Clinical Impact Statement: The phenomenon of client concealment in psychotherapy has increasingly become a focus of study within the psychotherapeutic community. Most of the available research examines concealment within a general patient population, with only limited focus on certain high-risk populations who may be more prone to concealment and for whom concealment is potentially dangerous. One such group is court-involved adolescents. Through the use of a case study of a court-involved adolescent, motivations for concealment as well as possible techniques to help facilitate increased disclosure among this population are addressed.
From Freud to present, clinicians and researchers have consistently viewed honest disclosure as an essential component of a patient’s therapeutic process (Baumann & Hill, 2016; Farber, 2003). However, despite practitioners’ best efforts to emphasize the importance of honest dialogue, client concealment has been found to be a common occurrence (Baumann & Hill, 2016; Farber, 2003; Kelly, 1998; Kelly & Yuan, 2009). Client concealment can be defined as any active or passive effort made by the client to avoid disclosure of significant information and can be manifest in many ways, including outright lying, minimization or exaggeration, and secret-keeping or omission of key information..
Despite the growing number of studies on client concealment, there has been limited focus on identifying populations who might be more prone to concealment, and for whom such concealment could be harmful. Thus, the purpose of this case study is to highlight one potentially vulnerable high-risk population—that of court- involved adolescents—as a means to provide a deeper understanding of how to best approach the challenge of disclosure with this group.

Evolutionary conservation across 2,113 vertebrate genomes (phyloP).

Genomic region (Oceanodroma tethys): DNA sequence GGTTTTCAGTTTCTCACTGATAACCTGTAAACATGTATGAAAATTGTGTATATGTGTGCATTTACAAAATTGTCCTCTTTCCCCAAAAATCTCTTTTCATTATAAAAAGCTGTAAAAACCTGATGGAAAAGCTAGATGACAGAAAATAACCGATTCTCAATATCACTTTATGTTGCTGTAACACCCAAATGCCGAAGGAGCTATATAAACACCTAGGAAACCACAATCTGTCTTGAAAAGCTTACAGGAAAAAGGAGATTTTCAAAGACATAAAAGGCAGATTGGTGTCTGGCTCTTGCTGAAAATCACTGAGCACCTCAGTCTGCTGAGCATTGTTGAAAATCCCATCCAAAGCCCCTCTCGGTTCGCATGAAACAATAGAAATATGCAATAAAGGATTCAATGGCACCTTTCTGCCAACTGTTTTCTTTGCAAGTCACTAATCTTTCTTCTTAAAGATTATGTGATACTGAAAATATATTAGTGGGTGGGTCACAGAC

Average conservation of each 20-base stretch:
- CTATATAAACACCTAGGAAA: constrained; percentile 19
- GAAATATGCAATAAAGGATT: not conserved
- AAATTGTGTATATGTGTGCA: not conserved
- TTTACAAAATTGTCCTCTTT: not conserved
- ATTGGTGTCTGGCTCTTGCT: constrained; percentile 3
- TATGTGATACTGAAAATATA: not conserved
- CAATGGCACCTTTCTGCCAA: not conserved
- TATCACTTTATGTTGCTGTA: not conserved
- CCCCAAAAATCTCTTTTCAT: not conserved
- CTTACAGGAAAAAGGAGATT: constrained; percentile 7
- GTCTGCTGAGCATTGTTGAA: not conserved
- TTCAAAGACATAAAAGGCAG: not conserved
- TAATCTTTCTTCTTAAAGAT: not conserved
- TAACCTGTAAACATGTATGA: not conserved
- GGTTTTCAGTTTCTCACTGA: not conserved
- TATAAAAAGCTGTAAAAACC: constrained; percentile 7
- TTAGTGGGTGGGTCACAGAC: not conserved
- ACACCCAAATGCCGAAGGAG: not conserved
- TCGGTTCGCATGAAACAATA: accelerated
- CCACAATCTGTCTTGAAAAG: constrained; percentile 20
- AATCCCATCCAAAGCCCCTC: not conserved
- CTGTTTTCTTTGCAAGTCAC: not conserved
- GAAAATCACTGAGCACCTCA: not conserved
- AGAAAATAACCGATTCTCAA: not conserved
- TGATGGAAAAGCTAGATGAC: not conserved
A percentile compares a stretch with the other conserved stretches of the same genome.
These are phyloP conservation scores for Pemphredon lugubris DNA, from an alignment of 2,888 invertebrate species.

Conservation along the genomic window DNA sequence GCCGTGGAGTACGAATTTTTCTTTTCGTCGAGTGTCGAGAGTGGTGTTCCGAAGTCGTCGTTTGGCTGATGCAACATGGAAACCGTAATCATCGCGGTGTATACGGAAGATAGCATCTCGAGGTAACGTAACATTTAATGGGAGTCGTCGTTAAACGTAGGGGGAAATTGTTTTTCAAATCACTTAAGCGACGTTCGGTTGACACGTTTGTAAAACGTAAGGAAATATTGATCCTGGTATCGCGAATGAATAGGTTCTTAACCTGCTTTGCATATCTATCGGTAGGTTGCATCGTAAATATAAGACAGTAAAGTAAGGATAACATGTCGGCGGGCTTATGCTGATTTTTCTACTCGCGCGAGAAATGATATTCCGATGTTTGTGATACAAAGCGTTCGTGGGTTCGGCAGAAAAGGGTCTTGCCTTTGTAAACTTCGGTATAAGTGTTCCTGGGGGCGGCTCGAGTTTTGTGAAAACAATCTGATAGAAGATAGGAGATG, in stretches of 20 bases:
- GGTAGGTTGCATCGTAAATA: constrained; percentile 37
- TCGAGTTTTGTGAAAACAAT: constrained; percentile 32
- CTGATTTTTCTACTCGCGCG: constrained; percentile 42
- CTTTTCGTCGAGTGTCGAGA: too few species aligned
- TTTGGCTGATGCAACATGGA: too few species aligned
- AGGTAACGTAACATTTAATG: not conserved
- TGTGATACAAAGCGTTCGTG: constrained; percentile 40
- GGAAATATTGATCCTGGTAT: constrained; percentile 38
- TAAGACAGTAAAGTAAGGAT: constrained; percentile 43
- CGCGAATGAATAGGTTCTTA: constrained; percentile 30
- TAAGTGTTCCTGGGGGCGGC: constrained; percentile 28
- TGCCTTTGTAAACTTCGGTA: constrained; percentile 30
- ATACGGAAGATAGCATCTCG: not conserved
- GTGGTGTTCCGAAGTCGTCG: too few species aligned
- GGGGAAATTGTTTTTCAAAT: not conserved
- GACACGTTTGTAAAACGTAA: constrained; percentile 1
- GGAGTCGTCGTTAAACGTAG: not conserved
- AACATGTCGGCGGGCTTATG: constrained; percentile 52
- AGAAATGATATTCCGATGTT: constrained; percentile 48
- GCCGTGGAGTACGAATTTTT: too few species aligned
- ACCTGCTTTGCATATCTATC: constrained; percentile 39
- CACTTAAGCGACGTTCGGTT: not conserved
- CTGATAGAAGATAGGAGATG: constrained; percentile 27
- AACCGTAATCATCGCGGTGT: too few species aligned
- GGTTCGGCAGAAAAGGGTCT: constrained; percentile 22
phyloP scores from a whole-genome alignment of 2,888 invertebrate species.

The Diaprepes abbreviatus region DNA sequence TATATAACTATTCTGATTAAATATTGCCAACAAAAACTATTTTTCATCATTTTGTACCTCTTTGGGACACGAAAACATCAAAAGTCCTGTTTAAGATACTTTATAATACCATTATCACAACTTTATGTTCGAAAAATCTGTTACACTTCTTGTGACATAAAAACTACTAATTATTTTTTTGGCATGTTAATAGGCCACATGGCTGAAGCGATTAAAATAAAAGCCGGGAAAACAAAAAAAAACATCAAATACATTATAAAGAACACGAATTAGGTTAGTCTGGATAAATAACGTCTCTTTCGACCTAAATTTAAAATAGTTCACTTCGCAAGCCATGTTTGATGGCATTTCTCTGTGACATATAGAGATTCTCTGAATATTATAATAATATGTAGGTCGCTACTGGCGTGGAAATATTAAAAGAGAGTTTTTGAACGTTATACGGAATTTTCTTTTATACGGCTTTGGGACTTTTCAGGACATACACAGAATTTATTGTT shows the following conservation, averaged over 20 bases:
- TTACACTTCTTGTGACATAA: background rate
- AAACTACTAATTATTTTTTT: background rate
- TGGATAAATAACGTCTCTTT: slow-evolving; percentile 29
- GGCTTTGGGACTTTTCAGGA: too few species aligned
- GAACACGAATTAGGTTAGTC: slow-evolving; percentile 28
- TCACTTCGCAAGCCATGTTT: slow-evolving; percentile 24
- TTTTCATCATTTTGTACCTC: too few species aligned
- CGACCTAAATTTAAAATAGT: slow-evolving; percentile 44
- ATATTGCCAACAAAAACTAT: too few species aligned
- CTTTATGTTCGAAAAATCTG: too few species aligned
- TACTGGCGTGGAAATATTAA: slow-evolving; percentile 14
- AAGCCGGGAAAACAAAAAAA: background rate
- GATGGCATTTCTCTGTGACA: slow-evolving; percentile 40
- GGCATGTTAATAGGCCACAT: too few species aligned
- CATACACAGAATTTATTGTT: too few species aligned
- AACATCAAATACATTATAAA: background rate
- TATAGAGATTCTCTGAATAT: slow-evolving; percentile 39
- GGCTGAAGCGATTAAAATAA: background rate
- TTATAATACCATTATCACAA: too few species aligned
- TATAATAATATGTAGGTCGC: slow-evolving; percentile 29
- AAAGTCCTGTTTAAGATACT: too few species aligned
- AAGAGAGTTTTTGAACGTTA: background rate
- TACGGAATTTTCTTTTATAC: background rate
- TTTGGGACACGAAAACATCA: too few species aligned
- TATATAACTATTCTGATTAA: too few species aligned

L is a young black male in his late teens currently on parole and enrolled in a mandated harm-reduction therapeutic group for court-involved adolescents. While L meets the criteria for impairments in interpersonal functioning required for a diagnosis of Antisocial Personality Disorder (APD), much of his personality and behavior can be understood by considering the influence of his socioeconomic and sociocultural environment. L lives in a poor urban neighborhood, and is currently unemployed. L never met his father and, since losing his mother to an overdose early in his life, has lived with his abusive and aloof male relative. Due to a lack of parental supervision, L quickly became involved in gang and criminal activity. After being arrested, he spent a year in prison before being released on parole and enrolling in the group. L adheres to a heteronormative, homophobic masculine image and is aggressive in retaliating to any challenge of his masculinity. Within the group environment, L is competitive and routinely claims his superiority to other members due to his capacity for physical violence and the quantity of his sexual relationships.